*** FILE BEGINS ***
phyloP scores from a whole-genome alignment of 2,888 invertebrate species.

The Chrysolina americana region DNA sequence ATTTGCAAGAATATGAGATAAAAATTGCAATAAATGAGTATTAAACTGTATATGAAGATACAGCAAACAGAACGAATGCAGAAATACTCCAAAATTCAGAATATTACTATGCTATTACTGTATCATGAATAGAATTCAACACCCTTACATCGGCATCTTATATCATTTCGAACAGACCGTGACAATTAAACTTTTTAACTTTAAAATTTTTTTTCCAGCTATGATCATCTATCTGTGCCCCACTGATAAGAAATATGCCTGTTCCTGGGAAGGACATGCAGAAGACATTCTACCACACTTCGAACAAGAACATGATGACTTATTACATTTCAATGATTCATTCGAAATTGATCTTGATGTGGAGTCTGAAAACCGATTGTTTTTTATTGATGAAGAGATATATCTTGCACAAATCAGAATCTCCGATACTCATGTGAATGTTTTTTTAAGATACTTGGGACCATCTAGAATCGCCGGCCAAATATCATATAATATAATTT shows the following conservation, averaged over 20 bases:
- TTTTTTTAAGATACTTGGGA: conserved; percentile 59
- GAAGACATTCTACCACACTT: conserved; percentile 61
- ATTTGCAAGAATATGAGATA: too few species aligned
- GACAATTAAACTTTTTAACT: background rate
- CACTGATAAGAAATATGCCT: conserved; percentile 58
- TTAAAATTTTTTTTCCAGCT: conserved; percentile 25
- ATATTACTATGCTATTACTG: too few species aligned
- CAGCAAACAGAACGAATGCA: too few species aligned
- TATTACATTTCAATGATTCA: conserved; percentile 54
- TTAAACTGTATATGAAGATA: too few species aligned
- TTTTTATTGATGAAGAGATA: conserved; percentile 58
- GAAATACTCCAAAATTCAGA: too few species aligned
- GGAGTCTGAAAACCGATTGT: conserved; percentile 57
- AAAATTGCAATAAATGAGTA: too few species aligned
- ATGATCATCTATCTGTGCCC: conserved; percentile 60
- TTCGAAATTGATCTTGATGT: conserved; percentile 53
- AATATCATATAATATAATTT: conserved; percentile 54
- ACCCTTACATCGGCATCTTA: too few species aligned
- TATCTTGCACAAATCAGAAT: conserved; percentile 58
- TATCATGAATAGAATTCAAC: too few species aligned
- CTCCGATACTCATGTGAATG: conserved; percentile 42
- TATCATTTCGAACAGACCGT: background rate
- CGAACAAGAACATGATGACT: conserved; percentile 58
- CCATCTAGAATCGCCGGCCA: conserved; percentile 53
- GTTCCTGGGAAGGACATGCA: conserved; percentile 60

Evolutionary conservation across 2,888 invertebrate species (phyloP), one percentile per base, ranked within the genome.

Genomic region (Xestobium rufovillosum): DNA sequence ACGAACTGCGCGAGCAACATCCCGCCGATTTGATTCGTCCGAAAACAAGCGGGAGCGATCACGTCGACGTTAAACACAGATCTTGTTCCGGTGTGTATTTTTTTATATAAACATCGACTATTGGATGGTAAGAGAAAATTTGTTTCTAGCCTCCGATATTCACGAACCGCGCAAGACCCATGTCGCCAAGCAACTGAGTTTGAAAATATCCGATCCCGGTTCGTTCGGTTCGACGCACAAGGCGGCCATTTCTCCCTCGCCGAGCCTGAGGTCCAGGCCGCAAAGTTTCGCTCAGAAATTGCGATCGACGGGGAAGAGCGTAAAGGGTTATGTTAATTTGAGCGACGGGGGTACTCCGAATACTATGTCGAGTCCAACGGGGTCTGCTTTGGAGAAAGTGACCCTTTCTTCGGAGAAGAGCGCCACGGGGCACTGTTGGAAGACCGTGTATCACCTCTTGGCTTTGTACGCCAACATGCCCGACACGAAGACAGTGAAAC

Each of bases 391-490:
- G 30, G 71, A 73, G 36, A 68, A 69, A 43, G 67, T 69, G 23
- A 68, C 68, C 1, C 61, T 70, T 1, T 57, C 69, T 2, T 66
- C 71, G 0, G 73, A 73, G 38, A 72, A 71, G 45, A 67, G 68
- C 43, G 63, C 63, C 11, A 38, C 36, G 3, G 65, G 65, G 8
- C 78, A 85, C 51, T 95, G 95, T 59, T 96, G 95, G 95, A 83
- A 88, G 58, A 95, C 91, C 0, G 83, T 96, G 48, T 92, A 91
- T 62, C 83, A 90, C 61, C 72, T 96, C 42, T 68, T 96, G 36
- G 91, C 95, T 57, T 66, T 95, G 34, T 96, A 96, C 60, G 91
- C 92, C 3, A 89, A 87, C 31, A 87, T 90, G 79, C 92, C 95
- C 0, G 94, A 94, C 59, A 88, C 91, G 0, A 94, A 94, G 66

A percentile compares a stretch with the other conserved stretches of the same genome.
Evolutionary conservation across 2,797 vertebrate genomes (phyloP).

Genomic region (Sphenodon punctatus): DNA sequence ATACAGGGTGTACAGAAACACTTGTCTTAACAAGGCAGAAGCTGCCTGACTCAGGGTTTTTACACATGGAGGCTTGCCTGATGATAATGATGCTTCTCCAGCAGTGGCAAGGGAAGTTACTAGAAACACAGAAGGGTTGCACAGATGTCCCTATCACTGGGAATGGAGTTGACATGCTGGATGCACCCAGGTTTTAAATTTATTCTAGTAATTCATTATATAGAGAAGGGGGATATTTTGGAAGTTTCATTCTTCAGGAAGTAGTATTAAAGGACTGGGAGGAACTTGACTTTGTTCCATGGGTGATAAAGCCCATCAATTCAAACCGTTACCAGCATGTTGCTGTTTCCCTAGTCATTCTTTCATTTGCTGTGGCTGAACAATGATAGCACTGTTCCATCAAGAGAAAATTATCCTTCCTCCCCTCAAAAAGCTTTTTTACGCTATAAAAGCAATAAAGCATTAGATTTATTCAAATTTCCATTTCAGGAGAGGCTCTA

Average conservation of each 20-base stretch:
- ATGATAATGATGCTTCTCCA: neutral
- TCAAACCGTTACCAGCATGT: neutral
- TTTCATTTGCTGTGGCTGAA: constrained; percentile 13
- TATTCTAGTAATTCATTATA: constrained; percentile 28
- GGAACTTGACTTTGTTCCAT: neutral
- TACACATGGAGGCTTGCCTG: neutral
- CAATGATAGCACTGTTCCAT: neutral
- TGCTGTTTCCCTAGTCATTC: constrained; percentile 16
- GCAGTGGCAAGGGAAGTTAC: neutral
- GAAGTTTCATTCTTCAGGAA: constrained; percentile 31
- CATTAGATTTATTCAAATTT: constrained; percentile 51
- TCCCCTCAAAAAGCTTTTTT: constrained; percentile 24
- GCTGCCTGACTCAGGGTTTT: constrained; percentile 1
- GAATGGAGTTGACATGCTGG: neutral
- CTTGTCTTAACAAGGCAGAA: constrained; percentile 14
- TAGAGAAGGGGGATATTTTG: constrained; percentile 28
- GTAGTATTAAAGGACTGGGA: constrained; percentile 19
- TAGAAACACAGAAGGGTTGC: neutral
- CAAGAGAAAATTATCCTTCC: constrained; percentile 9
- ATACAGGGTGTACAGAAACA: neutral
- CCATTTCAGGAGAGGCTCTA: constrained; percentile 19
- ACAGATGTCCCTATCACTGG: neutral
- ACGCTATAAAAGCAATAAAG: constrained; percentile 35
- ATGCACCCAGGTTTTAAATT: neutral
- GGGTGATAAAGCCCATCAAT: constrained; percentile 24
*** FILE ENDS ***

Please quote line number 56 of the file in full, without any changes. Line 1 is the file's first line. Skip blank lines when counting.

- TCCCCTCAAAAAGCTTTTTT: constrained; percentile 24